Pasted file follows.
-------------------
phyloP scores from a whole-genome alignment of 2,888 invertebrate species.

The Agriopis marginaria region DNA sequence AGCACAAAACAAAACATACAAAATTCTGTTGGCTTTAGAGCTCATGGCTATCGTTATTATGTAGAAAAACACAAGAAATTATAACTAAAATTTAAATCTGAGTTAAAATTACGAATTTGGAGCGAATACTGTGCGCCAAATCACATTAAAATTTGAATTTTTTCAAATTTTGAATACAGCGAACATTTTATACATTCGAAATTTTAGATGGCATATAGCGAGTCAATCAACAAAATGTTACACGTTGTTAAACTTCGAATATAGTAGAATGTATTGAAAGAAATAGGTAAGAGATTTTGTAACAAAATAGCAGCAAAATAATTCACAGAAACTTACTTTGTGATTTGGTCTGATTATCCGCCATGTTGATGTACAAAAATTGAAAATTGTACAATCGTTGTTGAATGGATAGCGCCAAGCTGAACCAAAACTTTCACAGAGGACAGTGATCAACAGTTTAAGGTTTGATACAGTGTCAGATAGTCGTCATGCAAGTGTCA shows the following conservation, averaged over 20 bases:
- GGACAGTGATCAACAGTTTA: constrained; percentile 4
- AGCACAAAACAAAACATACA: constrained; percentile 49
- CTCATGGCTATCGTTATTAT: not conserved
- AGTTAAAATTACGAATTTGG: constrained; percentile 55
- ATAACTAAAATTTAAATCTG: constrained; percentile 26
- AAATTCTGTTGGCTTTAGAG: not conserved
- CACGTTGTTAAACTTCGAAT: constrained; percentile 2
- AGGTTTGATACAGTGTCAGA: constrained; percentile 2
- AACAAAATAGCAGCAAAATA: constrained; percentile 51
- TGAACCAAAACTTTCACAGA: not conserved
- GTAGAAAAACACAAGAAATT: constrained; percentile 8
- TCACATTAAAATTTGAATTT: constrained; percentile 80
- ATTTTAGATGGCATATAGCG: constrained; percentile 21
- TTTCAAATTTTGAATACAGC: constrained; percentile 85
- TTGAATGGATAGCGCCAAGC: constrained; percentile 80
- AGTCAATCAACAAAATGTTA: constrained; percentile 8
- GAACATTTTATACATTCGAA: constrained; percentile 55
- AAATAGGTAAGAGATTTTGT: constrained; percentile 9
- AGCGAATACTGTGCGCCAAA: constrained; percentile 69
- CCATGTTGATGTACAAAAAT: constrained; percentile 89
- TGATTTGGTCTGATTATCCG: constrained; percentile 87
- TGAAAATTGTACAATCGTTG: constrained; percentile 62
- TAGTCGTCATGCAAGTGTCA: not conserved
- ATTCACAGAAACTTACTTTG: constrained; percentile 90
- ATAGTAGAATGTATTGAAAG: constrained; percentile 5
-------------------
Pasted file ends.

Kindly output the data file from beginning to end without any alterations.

phyloP scores from a whole-genome alignment of 2,888 invertebrate species.

The Agriopis marginaria region DNA sequence AGCACAAAACAAAACATACAAAATTCTGTTGGCTTTAGAGCTCATGGCTATCGTTATTATGTAGAAAAACACAAGAAATTATAACTAAAATTTAAATCTGAGTTAAAATTACGAATTTGGAGCGAATACTGTGCGCCAAATCACATTAAAATTTGAATTTTTTCAAATTTTGAATACAGCGAACATTTTATACATTCGAAATTTTAGATGGCATATAGCGAGTCAATCAACAAAATGTTACACGTTGTTAAACTTCGAATATAGTAGAATGTATTGAAAGAAATAGGTAAGAGATTTTGTAACAAAATAGCAGCAAAATAATTCACAGAAACTTACTTTGTGATTTGGTCTGATTATCCGCCATGTTGATGTACAAAAATTGAAAATTGTACAATCGTTGTTGAATGGATAGCGCCAAGCTGAACCAAAACTTTCACAGAGGACAGTGATCAACAGTTTAAGGTTTGATACAGTGTCAGATAGTCGTCATGCAAGTGTCA shows the following conservation, averaged over 20 bases:
- GGACAGTGATCAACAGTTTA: constrained; percentile 4
- AGCACAAAACAAAACATACA: constrained; percentile 49
- CTCATGGCTATCGTTATTAT: not conserved
- AGTTAAAATTACGAATTTGG: constrained; percentile 55
- ATAACTAAAATTTAAATCTG: constrained; percentile 26
- AAATTCTGTTGGCTTTAGAG: not conserved
- CACGTTGTTAAACTTCGAAT: constrained; percentile 2
- AGGTTTGATACAGTGTCAGA: constrained; percentile 2
- AACAAAATAGCAGCAAAATA: constrained; percentile 51
- TGAACCAAAACTTTCACAGA: not conserved
- GTAGAAAAACACAAGAAATT: constrained; percentile 8
- TCACATTAAAATTTGAATTT: constrained; percentile 80
- ATTTTAGATGGCATATAGCG: constrained; percentile 21
- TTTCAAATTTTGAATACAGC: constrained; percentile 85
- TTGAATGGATAGCGCCAAGC: constrained; percentile 80
- AGTCAATCAACAAAATGTTA: constrained; percentile 8
- GAACATTTTATACATTCGAA: constrained; percentile 55
- AAATAGGTAAGAGATTTTGT: constrained; percentile 9
- AGCGAATACTGTGCGCCAAA: constrained; percentile 69
- CCATGTTGATGTACAAAAAT: constrained; percentile 89
- TGATTTGGTCTGATTATCCG: constrained; percentile 87
- TGAAAATTGTACAATCGTTG: constrained; percentile 62
- TAGTCGTCATGCAAGTGTCA: not conserved
- ATTCACAGAAACTTACTTTG: constrained; percentile 90
- ATAGTAGAATGTATTGAAAG: constrained; percentile 5